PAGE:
Smoking well is the most important thing when I make a pipe.

Radiator Pipes Purple Stubby Stem

Renia: So as an engineering-minded pipe maker, what do you think makes a good pipe?

Hekthor: Well, I think there are two schools of thought here. And I think they are both valid.

Some people collect tobacco pipes just for aesthetic appeal. They may not ever smoke them. What makes that type of collector happy might be very different from what a daily smoker would want.

The second school, those primarily concerned with how smokeable the pipe is, comes down to mechanics and it’s what I care about most. However, I don’t have strong opinions about which system is the best. What I have strong opinions about are the commitments to understanding. I want to see a pipe maker doing his due diligence about the mechanics of the thing he’s making.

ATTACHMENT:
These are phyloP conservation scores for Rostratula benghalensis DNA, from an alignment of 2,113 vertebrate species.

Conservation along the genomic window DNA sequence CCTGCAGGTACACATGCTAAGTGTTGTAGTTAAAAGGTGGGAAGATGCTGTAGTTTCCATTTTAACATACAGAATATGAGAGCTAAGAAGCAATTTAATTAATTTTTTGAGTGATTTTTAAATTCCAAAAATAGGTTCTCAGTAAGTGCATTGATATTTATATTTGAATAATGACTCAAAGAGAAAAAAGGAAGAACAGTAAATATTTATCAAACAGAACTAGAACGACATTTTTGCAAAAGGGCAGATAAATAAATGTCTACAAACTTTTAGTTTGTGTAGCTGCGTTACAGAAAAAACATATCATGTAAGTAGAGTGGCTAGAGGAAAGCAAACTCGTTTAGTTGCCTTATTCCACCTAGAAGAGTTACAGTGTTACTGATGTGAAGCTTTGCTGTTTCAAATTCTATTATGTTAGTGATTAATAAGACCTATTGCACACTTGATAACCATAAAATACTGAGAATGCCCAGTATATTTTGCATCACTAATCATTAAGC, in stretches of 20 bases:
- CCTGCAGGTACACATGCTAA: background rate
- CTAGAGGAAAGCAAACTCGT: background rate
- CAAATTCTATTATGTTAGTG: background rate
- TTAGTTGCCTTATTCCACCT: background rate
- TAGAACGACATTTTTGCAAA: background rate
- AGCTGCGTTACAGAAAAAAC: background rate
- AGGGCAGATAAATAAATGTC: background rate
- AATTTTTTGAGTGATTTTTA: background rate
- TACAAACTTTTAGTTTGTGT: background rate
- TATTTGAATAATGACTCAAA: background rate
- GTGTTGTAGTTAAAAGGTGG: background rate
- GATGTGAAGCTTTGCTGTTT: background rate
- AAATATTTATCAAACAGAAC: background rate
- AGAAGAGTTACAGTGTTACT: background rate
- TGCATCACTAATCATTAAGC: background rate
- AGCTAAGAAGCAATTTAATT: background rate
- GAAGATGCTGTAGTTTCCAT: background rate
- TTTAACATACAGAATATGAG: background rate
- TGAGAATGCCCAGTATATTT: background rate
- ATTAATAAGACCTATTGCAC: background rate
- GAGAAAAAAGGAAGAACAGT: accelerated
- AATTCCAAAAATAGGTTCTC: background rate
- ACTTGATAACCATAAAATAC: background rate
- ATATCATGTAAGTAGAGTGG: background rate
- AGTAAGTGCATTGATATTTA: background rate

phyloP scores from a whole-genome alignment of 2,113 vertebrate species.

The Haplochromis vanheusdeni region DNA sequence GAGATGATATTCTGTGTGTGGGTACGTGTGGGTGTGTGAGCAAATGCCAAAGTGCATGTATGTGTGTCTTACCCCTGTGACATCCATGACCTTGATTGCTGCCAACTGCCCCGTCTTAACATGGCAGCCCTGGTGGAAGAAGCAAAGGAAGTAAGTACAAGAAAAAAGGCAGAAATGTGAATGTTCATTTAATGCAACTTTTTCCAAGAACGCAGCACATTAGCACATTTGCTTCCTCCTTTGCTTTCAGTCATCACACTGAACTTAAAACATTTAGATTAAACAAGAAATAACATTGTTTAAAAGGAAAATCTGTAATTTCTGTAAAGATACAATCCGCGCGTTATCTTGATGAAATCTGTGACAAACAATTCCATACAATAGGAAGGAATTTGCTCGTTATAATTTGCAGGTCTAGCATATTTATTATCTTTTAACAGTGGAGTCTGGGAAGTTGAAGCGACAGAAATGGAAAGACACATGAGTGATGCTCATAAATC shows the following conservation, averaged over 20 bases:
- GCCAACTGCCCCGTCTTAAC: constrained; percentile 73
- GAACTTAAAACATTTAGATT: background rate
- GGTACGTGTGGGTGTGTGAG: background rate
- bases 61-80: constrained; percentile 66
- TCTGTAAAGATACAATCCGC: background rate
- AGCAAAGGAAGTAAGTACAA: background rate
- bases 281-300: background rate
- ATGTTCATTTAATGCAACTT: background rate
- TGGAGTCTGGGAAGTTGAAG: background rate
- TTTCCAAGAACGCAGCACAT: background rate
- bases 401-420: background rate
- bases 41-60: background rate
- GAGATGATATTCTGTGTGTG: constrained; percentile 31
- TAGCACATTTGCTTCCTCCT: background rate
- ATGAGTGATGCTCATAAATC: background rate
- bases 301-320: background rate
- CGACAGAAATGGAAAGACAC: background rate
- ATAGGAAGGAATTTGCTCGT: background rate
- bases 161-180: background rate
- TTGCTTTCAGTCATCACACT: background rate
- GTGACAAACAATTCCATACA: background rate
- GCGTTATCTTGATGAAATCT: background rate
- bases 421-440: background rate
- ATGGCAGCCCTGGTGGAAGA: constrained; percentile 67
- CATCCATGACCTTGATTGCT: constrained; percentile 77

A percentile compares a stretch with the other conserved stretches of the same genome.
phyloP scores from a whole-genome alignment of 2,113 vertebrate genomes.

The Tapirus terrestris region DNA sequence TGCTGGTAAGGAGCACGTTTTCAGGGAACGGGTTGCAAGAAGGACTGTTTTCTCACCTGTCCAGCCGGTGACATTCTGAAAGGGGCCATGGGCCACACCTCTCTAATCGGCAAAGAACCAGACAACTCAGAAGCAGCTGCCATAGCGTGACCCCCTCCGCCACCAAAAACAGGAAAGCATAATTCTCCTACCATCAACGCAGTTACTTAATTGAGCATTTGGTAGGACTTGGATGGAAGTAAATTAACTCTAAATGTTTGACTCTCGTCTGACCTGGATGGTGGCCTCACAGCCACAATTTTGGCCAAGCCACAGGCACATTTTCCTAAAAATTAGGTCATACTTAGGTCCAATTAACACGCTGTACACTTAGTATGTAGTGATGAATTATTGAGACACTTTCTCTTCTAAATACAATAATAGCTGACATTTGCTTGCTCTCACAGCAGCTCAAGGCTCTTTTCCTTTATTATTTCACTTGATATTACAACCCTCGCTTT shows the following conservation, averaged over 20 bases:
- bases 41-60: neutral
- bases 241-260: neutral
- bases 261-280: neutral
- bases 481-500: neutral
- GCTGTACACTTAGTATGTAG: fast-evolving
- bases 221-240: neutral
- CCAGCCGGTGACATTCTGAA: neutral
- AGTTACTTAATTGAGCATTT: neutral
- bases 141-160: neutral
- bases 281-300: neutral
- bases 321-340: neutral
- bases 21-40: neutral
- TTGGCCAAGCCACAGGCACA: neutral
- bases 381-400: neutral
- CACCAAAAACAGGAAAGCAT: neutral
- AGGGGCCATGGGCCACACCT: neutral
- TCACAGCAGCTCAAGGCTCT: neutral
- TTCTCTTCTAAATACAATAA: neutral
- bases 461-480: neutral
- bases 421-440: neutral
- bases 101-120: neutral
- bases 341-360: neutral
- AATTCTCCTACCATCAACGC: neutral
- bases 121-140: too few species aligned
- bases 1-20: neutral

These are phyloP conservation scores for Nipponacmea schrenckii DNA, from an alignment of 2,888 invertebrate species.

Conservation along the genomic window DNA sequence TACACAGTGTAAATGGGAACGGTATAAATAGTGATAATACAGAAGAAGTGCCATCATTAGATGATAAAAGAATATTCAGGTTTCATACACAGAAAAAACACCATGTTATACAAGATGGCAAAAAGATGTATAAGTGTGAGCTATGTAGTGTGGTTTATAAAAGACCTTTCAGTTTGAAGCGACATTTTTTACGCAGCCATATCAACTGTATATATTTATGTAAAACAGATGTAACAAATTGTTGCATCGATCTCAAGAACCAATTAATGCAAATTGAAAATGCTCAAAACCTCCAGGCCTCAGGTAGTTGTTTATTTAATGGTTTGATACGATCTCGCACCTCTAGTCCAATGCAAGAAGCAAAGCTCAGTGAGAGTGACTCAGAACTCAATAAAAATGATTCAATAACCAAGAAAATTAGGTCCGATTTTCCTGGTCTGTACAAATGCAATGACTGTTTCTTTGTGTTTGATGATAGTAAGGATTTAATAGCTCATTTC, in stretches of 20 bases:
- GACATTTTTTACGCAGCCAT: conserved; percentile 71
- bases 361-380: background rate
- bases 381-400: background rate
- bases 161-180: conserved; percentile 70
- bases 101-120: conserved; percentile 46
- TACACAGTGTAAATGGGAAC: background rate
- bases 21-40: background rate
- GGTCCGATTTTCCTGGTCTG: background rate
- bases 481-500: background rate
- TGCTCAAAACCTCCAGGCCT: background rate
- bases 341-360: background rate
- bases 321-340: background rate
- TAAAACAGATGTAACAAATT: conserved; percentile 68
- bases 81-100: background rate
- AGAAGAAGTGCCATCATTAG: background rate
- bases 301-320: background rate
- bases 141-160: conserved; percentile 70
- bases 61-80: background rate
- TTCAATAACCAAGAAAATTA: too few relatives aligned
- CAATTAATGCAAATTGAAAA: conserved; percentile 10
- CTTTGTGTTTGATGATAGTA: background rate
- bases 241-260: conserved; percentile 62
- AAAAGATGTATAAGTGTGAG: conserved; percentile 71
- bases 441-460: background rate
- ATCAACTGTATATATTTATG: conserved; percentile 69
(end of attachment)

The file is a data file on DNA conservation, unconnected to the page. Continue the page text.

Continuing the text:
If a new pipe maker takes time to learn the mechanics -- to understand what makes the airflow most efficient -- then he or she is going to do a good job. However, most of us are visual people. We want things to look good first. If a new pipe maker will take the time to understand the mechanics of a pipe first, he’ll be happier in the long run. There’s nothing better for your business than gaining a reputation for a great smoking pipe.

The ability to appease those two schools simultaneously is what makes a pipemaker stand out. It is a relentless goal that we all chase but, as in golf, only a few are ever skilled enough to make a living at it.